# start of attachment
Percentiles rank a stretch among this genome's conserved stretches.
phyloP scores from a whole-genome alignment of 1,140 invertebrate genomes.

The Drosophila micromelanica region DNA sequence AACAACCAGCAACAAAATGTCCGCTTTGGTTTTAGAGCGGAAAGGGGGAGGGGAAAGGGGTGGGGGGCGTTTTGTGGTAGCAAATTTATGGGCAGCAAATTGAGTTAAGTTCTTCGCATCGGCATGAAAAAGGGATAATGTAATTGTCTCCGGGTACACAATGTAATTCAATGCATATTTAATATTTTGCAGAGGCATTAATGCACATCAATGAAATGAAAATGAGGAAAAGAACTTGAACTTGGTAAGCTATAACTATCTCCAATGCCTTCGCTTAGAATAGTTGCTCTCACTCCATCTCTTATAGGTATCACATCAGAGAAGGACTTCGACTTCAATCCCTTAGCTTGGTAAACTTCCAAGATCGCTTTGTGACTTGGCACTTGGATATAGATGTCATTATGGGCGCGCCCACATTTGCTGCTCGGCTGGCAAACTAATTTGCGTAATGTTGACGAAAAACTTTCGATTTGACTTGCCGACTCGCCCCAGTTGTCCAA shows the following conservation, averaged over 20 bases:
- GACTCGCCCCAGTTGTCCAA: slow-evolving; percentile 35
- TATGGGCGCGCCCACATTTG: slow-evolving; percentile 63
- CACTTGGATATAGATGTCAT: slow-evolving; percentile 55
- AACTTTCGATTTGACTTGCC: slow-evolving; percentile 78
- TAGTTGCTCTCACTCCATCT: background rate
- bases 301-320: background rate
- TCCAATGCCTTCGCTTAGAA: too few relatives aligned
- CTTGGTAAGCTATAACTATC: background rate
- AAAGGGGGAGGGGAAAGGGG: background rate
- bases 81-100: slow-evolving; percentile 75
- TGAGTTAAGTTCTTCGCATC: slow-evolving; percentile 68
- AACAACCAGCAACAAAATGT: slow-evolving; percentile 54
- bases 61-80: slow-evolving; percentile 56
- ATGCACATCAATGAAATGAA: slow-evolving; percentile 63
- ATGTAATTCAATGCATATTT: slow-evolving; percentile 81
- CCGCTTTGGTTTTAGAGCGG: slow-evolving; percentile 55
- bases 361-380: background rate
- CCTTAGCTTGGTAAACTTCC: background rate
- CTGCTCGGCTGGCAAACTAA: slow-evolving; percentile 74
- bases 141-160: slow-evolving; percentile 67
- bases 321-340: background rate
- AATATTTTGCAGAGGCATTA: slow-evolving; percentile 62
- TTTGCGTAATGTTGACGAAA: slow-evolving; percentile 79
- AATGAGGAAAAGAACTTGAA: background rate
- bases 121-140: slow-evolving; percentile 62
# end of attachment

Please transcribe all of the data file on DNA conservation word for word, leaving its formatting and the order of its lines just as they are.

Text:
Percentiles rank a stretch among this genome's conserved stretches.
phyloP scores from a whole-genome alignment of 1,140 invertebrate genomes.

The Drosophila micromelanica region DNA sequence AACAACCAGCAACAAAATGTCCGCTTTGGTTTTAGAGCGGAAAGGGGGAGGGGAAAGGGGTGGGGGGCGTTTTGTGGTAGCAAATTTATGGGCAGCAAATTGAGTTAAGTTCTTCGCATCGGCATGAAAAAGGGATAATGTAATTGTCTCCGGGTACACAATGTAATTCAATGCATATTTAATATTTTGCAGAGGCATTAATGCACATCAATGAAATGAAAATGAGGAAAAGAACTTGAACTTGGTAAGCTATAACTATCTCCAATGCCTTCGCTTAGAATAGTTGCTCTCACTCCATCTCTTATAGGTATCACATCAGAGAAGGACTTCGACTTCAATCCCTTAGCTTGGTAAACTTCCAAGATCGCTTTGTGACTTGGCACTTGGATATAGATGTCATTATGGGCGCGCCCACATTTGCTGCTCGGCTGGCAAACTAATTTGCGTAATGTTGACGAAAAACTTTCGATTTGACTTGCCGACTCGCCCCAGTTGTCCAA shows the following conservation, averaged over 20 bases:
- GACTCGCCCCAGTTGTCCAA: slow-evolving; percentile 35
- TATGGGCGCGCCCACATTTG: slow-evolving; percentile 63
- CACTTGGATATAGATGTCAT: slow-evolving; percentile 55
- AACTTTCGATTTGACTTGCC: slow-evolving; percentile 78
- TAGTTGCTCTCACTCCATCT: background rate
- bases 301-320: background rate
- TCCAATGCCTTCGCTTAGAA: too few relatives aligned
- CTTGGTAAGCTATAACTATC: background rate
- AAAGGGGGAGGGGAAAGGGG: background rate
- bases 81-100: slow-evolving; percentile 75
- TGAGTTAAGTTCTTCGCATC: slow-evolving; percentile 68
- AACAACCAGCAACAAAATGT: slow-evolving; percentile 54
- bases 61-80: slow-evolving; percentile 56
- ATGCACATCAATGAAATGAA: slow-evolving; percentile 63
- ATGTAATTCAATGCATATTT: slow-evolving; percentile 81
- CCGCTTTGGTTTTAGAGCGG: slow-evolving; percentile 55
- bases 361-380: background rate
- CCTTAGCTTGGTAAACTTCC: background rate
- CTGCTCGGCTGGCAAACTAA: slow-evolving; percentile 74
- bases 141-160: slow-evolving; percentile 67
- bases 321-340: background rate
- AATATTTTGCAGAGGCATTA: slow-evolving; percentile 62
- TTTGCGTAATGTTGACGAAA: slow-evolving; percentile 79
- AATGAGGAAAAGAACTTGAA: background rate
- bases 121-140: slow-evolving; percentile 62